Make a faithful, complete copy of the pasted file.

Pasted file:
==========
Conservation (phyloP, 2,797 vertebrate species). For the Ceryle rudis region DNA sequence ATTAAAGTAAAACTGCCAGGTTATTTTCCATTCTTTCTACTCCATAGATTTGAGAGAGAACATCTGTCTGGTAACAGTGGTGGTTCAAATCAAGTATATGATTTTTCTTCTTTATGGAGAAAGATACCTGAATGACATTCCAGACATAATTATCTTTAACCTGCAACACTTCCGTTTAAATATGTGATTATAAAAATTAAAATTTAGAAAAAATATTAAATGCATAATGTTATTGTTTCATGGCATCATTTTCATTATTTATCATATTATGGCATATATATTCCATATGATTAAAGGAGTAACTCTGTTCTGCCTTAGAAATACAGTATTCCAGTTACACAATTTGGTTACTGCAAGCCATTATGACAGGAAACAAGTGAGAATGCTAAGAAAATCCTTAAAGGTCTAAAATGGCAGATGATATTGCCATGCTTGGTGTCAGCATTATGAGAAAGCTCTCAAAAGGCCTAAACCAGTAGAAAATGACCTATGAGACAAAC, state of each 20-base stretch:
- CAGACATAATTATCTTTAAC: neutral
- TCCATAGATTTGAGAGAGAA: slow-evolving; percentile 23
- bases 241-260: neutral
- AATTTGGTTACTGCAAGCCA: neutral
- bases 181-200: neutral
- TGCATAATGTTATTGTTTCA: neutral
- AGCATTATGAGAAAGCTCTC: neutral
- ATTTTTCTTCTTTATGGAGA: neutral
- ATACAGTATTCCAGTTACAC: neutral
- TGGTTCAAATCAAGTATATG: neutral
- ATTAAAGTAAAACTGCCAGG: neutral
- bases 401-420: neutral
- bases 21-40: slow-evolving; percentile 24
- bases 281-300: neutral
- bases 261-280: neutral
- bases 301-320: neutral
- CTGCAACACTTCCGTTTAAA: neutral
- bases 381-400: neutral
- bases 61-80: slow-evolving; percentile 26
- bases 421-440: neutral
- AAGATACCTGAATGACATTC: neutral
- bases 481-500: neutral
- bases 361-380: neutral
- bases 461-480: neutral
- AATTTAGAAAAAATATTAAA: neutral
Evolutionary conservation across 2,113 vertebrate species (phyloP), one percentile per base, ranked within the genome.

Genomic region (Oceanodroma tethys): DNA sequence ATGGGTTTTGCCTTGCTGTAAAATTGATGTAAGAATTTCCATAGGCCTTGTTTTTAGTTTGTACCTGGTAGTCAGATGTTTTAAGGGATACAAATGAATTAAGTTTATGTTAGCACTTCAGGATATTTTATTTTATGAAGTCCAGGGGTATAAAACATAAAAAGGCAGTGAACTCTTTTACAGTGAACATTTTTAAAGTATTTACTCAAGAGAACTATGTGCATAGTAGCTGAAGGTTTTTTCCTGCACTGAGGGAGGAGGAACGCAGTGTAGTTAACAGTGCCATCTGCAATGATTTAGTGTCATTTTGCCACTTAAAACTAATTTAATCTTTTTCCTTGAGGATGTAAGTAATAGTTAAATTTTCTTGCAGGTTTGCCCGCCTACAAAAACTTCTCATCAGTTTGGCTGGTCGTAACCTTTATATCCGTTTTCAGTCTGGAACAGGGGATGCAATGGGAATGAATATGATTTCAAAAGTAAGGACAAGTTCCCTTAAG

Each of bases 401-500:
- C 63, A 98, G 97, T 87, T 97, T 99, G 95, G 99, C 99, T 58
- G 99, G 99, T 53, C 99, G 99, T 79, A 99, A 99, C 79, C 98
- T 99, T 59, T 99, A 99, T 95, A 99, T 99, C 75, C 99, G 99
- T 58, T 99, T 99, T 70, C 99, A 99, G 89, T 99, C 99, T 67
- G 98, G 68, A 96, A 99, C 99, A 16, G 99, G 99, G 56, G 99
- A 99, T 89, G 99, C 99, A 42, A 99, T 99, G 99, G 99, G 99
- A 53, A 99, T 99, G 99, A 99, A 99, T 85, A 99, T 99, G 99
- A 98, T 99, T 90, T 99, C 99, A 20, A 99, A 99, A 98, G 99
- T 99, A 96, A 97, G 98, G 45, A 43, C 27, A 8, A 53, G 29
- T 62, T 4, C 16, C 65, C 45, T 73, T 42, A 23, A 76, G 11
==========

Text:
Conservation (phyloP, 2,797 vertebrate species). For the Ceryle rudis region DNA sequence ATTAAAGTAAAACTGCCAGGTTATTTTCCATTCTTTCTACTCCATAGATTTGAGAGAGAACATCTGTCTGGTAACAGTGGTGGTTCAAATCAAGTATATGATTTTTCTTCTTTATGGAGAAAGATACCTGAATGACATTCCAGACATAATTATCTTTAACCTGCAACACTTCCGTTTAAATATGTGATTATAAAAATTAAAATTTAGAAAAAATATTAAATGCATAATGTTATTGTTTCATGGCATCATTTTCATTATTTATCATATTATGGCATATATATTCCATATGATTAAAGGAGTAACTCTGTTCTGCCTTAGAAATACAGTATTCCAGTTACACAATTTGGTTACTGCAAGCCATTATGACAGGAAACAAGTGAGAATGCTAAGAAAATCCTTAAAGGTCTAAAATGGCAGATGATATTGCCATGCTTGGTGTCAGCATTATGAGAAAGCTCTCAAAAGGCCTAAACCAGTAGAAAATGACCTATGAGACAAAC, state of each 20-base stretch:
- CAGACATAATTATCTTTAAC: neutral
- TCCATAGATTTGAGAGAGAA: slow-evolving; percentile 23
- bases 241-260: neutral
- AATTTGGTTACTGCAAGCCA: neutral
- bases 181-200: neutral
- TGCATAATGTTATTGTTTCA: neutral
- AGCATTATGAGAAAGCTCTC: neutral
- ATTTTTCTTCTTTATGGAGA: neutral
- ATACAGTATTCCAGTTACAC: neutral
- TGGTTCAAATCAAGTATATG: neutral
- ATTAAAGTAAAACTGCCAGG: neutral
- bases 401-420: neutral
- bases 21-40: slow-evolving; percentile 24
- bases 281-300: neutral
- bases 261-280: neutral
- bases 301-320: neutral
- CTGCAACACTTCCGTTTAAA: neutral
- bases 381-400: neutral
- bases 61-80: slow-evolving; percentile 26
- bases 421-440: neutral
- AAGATACCTGAATGACATTC: neutral
- bases 481-500: neutral
- bases 361-380: neutral
- bases 461-480: neutral
- AATTTAGAAAAAATATTAAA: neutral
Evolutionary conservation across 2,113 vertebrate species (phyloP), one percentile per base, ranked within the genome.

Genomic region (Oceanodroma tethys): DNA sequence ATGGGTTTTGCCTTGCTGTAAAATTGATGTAAGAATTTCCATAGGCCTTGTTTTTAGTTTGTACCTGGTAGTCAGATGTTTTAAGGGATACAAATGAATTAAGTTTATGTTAGCACTTCAGGATATTTTATTTTATGAAGTCCAGGGGTATAAAACATAAAAAGGCAGTGAACTCTTTTACAGTGAACATTTTTAAAGTATTTACTCAAGAGAACTATGTGCATAGTAGCTGAAGGTTTTTTCCTGCACTGAGGGAGGAGGAACGCAGTGTAGTTAACAGTGCCATCTGCAATGATTTAGTGTCATTTTGCCACTTAAAACTAATTTAATCTTTTTCCTTGAGGATGTAAGTAATAGTTAAATTTTCTTGCAGGTTTGCCCGCCTACAAAAACTTCTCATCAGTTTGGCTGGTCGTAACCTTTATATCCGTTTTCAGTCTGGAACAGGGGATGCAATGGGAATGAATATGATTTCAAAAGTAAGGACAAGTTCCCTTAAG

Each of bases 401-500:
- C 63, A 98, G 97, T 87, T 97, T 99, G 95, G 99, C 99, T 58
- G 99, G 99, T 53, C 99, G 99, T 79, A 99, A 99, C 79, C 98
- T 99, T 59, T 99, A 99, T 95, A 99, T 99, C 75, C 99, G 99
- T 58, T 99, T 99, T 70, C 99, A 99, G 89, T 99, C 99, T 67
- G 98, G 68, A 96, A 99, C 99, A 16, G 99, G 99, G 56, G 99
- A 99, T 89, G 99, C 99, A 42, A 99, T 99, G 99, G 99, G 99
- A 53, A 99, T 99, G 99, A 99, A 99, T 85, A 99, T 99, G 99
- A 98, T 99, T 90, T 99, C 99, A 20, A 99, A 99, A 98, G 99
- T 99, A 96, A 97, G 98, G 45, A 43, C 27, A 8, A 53, G 29
- T 62, T 4, C 16, C 65, C 45, T 73, T 42, A 23, A 76, G 11